Recently we posted a piece about The Lunker Hole magazine, Volume 1, Number 4, in which Charlie Bumpas had won a BCAS event on Barkley Lake, Kentucky. We printed the piece in its entirety in order to give readers a look back at the sport at that time but also let the guys who were there reminisce a little. This piece, regarding that same issue, is more about the magazine itself and what its other contents were.
The masthead on the contents page lists all those involved with the magazine/organization. It lists Art Reid as the editor, Bob Mason and Jan Swetz as associate editors, Dick Carter as art director, Barbara Killough as production and Doris Gilbert as circulation manager.
What I find interesting about the contents of this issue are the topics they covered. Out of the seven Feature and five Department articles, five of these pieces were written on the subject of fish conservation. I’ll have to go back into my Bassmaster files to check and see but the timeliness of these articles is pretty dang close to when B.A.S.S. started getting serious about conservation too. Not trying to determine who did it first, just showing how fast things were changing back in the day when many people thought a lake couldn’t be fished out of bass – not to mention the water pollution problem.
For example, the editor’s column, called “From The Editor’s Rig,” takes on the subject of fish conservation and the fact that bass tournaments were coming under fire from “many directions.” The criticism about tournaments was getting so bad that Art Reid said in this piece that “BCAS was going to start replacing fish-for-fish caught in each event.” In other words, if the field caught 1000 bass in the event, BCAS would replace them with 1000 12-inch bass from a local hatchery. Remember folks, this was 1970 and about a year before the livewells came into service in most boats.
Feature articles that looked at the health of the sport were penned by Jan Swetz, “Am I killing My Own Sport,” and Staff, “Temperature Can Kill Bass.”
Readers comments were printed in a section called “From the Member’s Rigs” and started out with another piece by Don Brehm about conservation – which was pretty observant for the time. What I found a bit amusing about this section of the rag, though, was the submission called “Appreciated ‘Deep South’ Bass.” In this small letter the reader talks about his “admiration for men who devote so much time and effort against such odds.” The reader was talking about the men of the north having to deal with “[bass] seasons, ice-ins and lunkers up to three pounds.” What I found funny about this is I dealt with this “southern talk” for many years while talking to my southern brethren when I lived in Idaho. The other thing I found interesting is this submission was written by none other than early bass pro Bobby Meadors.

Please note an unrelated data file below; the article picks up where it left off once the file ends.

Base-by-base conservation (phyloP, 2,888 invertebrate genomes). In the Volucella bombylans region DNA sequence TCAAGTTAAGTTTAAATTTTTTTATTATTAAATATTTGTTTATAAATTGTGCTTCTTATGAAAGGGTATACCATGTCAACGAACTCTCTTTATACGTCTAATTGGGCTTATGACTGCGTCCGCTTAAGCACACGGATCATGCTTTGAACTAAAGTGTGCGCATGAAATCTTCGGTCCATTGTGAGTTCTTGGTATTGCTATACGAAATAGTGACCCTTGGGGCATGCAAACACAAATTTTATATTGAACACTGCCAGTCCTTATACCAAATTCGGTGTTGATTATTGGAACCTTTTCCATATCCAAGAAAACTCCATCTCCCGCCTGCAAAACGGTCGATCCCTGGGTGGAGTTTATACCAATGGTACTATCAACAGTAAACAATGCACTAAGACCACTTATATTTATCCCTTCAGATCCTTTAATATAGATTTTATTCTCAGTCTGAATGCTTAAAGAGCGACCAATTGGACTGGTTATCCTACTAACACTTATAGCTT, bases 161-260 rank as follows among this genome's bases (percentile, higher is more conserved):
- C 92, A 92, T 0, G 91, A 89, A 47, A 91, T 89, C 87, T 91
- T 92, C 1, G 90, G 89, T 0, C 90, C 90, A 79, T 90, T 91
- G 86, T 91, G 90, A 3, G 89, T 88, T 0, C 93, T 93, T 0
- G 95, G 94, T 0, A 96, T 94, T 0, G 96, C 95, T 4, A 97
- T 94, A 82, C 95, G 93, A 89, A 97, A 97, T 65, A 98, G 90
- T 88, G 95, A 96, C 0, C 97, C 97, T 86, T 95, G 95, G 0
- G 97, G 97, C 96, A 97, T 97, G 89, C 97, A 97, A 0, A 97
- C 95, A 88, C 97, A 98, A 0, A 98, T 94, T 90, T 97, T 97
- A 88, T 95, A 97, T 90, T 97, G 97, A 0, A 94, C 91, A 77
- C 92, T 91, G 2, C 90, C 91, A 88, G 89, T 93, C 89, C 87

The next submission in the piece should bring back some memories for those of you who fished the early tournaments in the Midwest. The photo submitted was of two bass caught from Carlyle Lake in Illinois that weighed roughly 6-3/4 pounds each. What will jog your memory is the picture was submitted by Illinois angler Jerry Crowell who won the 1974 Project Sports Inc Champion of Champions tournament. Crowell, sponsored by Bass Cat at the time, was a terror on any lake he went to. Unfortunately he passed away early in his career from a car wreck.
Another bit of nostalgia from this issue is the ad placed on the bottom left of page 6. The ad is from Crain Specialty out of Marion, Ill for “Slip Sinkers Worm Weights.” Crain sold their weights by the 10-pack for 60¢ to 70¢ each plus 25¢ postage. Remember, at this time worm weights for Texas rigging were mostly made by carving an egg sinker into the shape of a bullet or by using a bell sinker with the brass wire taken out of it.
On the subject of ads, there’s also the Fo-Mac ad for their rod holders and the ever famous “Ugh! Button” butt cap. Amazingly the Ugh! Button was really popular back throughout the 70s with anglers who were using the old-style pistol grips before Lew Childre came out with a much better mouse trap.
Another ad, on page 9, though, really caught my eye. Bob Hinman Outfitters was advertising a thermal sweatshirt, polarized sunglasses and, to my surprise, an inflatable life vest that was actuated when the angler fell into the water. In the ad they state that CO -probably more likely CO2 – would inflate the PFD and support a 200-pound person. A search of the internet didn’t provide any clues as to whether or not a patent was ever filed but it sure makes you wonder about S.O.Spenders and the Mustang PFDs we wear today.